Archive for December, 2010

NFLPA Execs, Dawkins and Vrabel, Discuss Labor Negotiations

December 30th, 2010

NFLPA executive committee members Brian Dawkins and Mike Vrabel hosted a conference call with national media to discuss the ongoing labor negotiations between the players union and NFL. Here are some of the highlights from the call:

Let Us Play

Vrabel: “We want a deal because we obviously want to play football. We don’t know how – what else to do. You know, since we were 7, 8 years old, that’s all we do is we play football.

“And now we’re just lucky enough to be in the NFL doing it. And watching our kids grow up and want to do the same thing. But we can’t go back to 1985. We’re not going to give everything back.”

Dawkins: “The fans are watching this game. They love this game just like we, as players, love this game. We love to play – do what we do.”

Success of the Game

Dawkins: “Let me give you a couple of reasons to be optimistic (a deal will be made) — just a couple. Number one, the revenues are at an all time high. The ratings are at an all time high. Sponsorship is at an all time high.”

18 Regular Season Games

Vrabel: “[Players] want to share with us that their bodies couldn’t take another two games — couldn’t take another two regular season games, that they don’t think there’s enough return on that investment for their bodies. Those are the type of questions I’m getting. And I’m sure Brian’s getting the same ones in Denver.”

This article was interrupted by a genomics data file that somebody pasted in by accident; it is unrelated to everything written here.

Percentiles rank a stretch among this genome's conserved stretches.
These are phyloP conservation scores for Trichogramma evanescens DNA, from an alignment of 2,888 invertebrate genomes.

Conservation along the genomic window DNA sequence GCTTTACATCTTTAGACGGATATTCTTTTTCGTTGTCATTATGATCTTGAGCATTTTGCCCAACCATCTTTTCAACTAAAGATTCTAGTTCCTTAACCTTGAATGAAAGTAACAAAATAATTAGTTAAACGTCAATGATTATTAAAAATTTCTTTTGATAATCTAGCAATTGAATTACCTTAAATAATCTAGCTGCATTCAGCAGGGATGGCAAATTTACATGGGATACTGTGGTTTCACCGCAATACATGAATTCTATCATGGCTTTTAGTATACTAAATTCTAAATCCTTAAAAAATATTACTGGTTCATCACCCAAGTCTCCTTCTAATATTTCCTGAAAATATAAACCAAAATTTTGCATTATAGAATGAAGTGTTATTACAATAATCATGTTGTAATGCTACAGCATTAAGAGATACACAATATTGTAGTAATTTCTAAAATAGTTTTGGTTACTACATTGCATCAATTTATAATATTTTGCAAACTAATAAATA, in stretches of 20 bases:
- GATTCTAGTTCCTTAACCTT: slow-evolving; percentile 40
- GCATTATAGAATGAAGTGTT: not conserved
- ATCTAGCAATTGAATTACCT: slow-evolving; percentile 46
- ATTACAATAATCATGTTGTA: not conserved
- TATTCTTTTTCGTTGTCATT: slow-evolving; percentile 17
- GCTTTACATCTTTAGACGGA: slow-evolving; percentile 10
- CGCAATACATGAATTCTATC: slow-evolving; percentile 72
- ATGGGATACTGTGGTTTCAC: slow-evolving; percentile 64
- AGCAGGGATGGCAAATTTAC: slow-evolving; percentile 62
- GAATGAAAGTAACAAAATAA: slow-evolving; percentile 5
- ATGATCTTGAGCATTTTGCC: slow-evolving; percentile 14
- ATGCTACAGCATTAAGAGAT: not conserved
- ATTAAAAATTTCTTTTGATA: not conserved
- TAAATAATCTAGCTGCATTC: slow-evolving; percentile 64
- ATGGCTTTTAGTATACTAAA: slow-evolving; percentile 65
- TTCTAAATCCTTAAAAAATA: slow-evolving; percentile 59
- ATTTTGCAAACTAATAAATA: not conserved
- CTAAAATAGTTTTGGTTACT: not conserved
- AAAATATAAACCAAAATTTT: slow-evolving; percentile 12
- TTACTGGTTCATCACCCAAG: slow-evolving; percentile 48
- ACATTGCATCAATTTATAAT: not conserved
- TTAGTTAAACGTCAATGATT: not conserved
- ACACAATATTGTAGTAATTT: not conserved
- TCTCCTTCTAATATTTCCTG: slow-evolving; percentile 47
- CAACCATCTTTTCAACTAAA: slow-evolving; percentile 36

Vrabel: “Right now there’s just not enough return on our investment to play another two games. If it made sense, we could go back to our players and say, guys this is what can get for it and this is what we can give you. But I don’t think anybody, starting with De [Smith] in good conscience can go back into those locker rooms and say, guys this is all I can get for you for 18 games. Go out there, strap it up and I hope you make it through.”

Dawkins: “The safety of the players should be number one. And I don’t think adding two more games to a season that’s already a physical game as it, is something that’s going to adhere to guys, you know, being able to have prolonged careers and guys being able to play for a long time. The average career is short as it is. And for us who are able play as long as Mike and myself have, those will be – these types of careers will be rarities.”

From the AP Wire – Union: Talks have sense of urgency

December 28th, 2010

During a media conference call, NFLPA Executive Committee members Brian Dawkins (Broncos) and Mike Vrabel (Chiefs) express optimism and frustration with the NFL’s proposals. Both players say that CBA talks have sense of urgency. Read excerpts of the story here via Associated Press:

Associated Press
NEW YORK — Union executive committee member Brian Dawkins says he believes NFL owners and players have a sense of urgency to avoid a lockout because they don’t want to alienate fans.

“I would think common sense would say at the end of the day, after all the fighting and after all the words are said, we understand who butters our bread,” the veteran Denver Broncos safety said Tuesday. “That’s where the urgency comes in at.”